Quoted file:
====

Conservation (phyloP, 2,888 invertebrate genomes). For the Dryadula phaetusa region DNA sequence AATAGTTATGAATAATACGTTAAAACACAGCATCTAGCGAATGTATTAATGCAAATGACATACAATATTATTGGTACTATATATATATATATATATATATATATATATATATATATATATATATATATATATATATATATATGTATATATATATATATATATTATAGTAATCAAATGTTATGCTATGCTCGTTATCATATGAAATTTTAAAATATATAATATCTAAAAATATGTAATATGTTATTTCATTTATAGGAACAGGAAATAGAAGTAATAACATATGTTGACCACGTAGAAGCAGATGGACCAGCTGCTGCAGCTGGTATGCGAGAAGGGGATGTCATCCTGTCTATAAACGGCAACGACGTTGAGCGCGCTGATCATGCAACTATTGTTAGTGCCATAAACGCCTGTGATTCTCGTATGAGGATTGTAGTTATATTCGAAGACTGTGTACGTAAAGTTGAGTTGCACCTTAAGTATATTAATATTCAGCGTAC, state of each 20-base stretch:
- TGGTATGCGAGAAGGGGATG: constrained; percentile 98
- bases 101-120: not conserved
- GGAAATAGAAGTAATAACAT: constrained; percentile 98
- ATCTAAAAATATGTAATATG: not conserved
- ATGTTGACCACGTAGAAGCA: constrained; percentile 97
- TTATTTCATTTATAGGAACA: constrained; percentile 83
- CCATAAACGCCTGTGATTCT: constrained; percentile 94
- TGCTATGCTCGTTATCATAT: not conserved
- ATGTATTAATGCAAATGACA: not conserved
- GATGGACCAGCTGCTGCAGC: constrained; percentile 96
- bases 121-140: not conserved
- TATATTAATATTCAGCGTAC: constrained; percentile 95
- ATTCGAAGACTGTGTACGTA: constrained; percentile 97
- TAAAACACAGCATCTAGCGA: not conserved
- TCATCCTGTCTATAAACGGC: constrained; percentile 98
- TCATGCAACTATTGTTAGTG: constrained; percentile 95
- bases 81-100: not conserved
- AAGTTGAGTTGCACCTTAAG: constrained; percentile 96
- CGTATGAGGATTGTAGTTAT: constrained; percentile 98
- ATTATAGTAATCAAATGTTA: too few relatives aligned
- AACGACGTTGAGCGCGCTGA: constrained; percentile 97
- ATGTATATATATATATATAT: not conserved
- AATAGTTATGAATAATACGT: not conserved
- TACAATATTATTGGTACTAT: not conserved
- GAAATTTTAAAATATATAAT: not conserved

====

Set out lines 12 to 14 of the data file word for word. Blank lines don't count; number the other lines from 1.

- bases 121-140: not conserved
- TATATTAATATTCAGCGTAC: constrained; percentile 95
- ATTCGAAGACTGTGTACGTA: constrained; percentile 97